No difference was observed between treatment arms with regard to the primary endpoint of area under the curve for the proportional change in NT-proBNP levels from baseline through 24 weeks (P = .45). There was a trend toward improvement in the primary endpoint in the sacubitril-valsartan arm in the subgroup of those 65 years or older (P = .08) and for patients without a defibrillator (P = .09). There was also a trend toward improvement in the primary endpoint in valsartan-treated patients with nonischemic heart failure (P = .09).
A nonsignificant difference between the sacubitril-valsartan and valsartan groups was observed for the secondary endpoint of days alive out of hospital or free from heart failure events (103 days vs 111 days, P = .45). No difference in tolerability endpoints was observed between both arms in terms of hypotension (17% vs 12%, P = .16) and worsening renal function (4% for each arm). Hyperkalemia was more common in patients taking sacubitril-valsartan (17% vs 9%, P = .35).
There was a nonsignificant 32% increase in relative risk of cardiovascular death or heart failure hospitalization (95% confidence interval 0.86–2.03, P = .20) and a nonsignificant 24% increase in the relative risk of heart failure hospitalizations (95% confidence interval 0.80–1.93, P = .33) in the sacubitril-valsartan arm, compared with the valsartan arm.
Only 1% of patients taking valsartan experienced serious adverse events, and none were reported with combination therapy. There was no difference between groups with respect to light-headedness, syncope, and near syncope. Premature discontinuation of study drug was similar in both treatment groups (29% for sacubitril-valsartan and 21% for valsartan).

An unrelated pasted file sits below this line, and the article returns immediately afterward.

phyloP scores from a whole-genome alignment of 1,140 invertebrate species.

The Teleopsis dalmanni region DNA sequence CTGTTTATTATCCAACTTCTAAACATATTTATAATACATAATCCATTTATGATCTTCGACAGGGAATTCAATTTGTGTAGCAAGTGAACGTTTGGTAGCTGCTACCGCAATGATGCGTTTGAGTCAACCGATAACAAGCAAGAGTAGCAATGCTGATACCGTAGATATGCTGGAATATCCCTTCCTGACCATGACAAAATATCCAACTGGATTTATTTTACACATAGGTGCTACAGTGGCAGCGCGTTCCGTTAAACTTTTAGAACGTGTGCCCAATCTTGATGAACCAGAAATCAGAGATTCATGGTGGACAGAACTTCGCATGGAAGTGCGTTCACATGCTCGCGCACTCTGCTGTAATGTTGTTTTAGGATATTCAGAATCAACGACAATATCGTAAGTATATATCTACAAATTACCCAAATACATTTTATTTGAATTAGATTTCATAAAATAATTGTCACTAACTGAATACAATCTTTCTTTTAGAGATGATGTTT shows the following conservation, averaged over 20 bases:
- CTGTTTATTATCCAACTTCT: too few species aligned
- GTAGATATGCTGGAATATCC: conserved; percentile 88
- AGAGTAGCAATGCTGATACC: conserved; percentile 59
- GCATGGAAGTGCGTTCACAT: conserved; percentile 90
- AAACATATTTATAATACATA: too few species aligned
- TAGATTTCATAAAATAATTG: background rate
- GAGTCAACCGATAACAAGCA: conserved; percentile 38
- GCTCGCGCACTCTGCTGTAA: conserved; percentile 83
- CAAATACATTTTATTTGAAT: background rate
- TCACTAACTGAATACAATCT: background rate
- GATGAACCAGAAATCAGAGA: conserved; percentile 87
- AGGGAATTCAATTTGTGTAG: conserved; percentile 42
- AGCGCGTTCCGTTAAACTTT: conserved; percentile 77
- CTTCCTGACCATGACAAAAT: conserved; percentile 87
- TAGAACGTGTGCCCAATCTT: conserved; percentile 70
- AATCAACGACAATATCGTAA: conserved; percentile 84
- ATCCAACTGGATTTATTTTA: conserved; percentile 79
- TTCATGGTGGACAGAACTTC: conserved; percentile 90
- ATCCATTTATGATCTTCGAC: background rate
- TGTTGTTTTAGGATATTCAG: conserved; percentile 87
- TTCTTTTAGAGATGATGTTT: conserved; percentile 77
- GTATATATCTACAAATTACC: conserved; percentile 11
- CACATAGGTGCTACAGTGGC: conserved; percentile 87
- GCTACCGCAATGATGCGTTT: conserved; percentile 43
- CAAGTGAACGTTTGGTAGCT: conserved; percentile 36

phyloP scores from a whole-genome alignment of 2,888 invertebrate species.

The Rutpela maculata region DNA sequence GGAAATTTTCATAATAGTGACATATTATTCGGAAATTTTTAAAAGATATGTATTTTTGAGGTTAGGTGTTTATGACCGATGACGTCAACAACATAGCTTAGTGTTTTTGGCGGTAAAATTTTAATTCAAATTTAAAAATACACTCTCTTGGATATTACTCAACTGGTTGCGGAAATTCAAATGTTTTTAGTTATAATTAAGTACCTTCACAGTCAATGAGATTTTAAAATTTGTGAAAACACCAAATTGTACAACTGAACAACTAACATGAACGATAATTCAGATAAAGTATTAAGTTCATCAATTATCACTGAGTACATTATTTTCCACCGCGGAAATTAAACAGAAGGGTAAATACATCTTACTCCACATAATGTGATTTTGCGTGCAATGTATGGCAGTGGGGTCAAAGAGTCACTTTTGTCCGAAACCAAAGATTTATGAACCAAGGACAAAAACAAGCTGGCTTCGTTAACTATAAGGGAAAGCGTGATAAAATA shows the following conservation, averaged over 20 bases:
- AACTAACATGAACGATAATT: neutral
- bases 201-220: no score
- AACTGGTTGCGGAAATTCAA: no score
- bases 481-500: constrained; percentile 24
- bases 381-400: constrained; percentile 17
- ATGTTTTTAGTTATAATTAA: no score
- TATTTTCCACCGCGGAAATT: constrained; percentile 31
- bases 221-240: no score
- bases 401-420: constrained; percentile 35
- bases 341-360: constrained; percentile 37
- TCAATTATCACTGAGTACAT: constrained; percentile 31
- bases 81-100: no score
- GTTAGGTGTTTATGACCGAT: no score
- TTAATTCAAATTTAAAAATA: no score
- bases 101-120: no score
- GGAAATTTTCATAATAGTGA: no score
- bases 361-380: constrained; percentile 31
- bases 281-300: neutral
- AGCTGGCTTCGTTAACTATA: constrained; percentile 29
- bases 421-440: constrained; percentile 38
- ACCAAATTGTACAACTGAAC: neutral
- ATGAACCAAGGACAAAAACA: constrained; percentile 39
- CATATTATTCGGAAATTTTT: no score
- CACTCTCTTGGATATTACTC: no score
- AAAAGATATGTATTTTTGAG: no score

Limitations of the LIFE trial included a small sample size and short study duration. The trial was not powered to detect changes in cardiovascular death/heart failure hospitalizations, heart failure hospitalizations, cardiovascular death, or all cause death.
“Sacubitril-valsartan was not superior to valsartan with respect to lowering NT-proBNP level,” concluded Dr. Mann. “The LIFE investigators were not only disappointed but surprised to see the results, which differed substantially from those of PARADIGM-HF.” They speculated that reasons for the negative findings could be that LIFE patients were far sicker than those in PARADIGM-HF (lower blood pressure, worse renal function, lower LVEF), that the run-in period in LIFE was shorter and used lower doses of sacubitril-valsartan than in PARADIGM-HF, and that the comparator in LIFE was valsartan, whereas enalapril was used in PARADIGM-HF.
“We believe that the results of the LIFE trial are consistent with prior observations that as heart failure advances, chronic excessive activation of RAAS blunts or overrides the effect of natriuretic peptides on the heart, vasculature, and kidneys,” concluded Dr. Mann.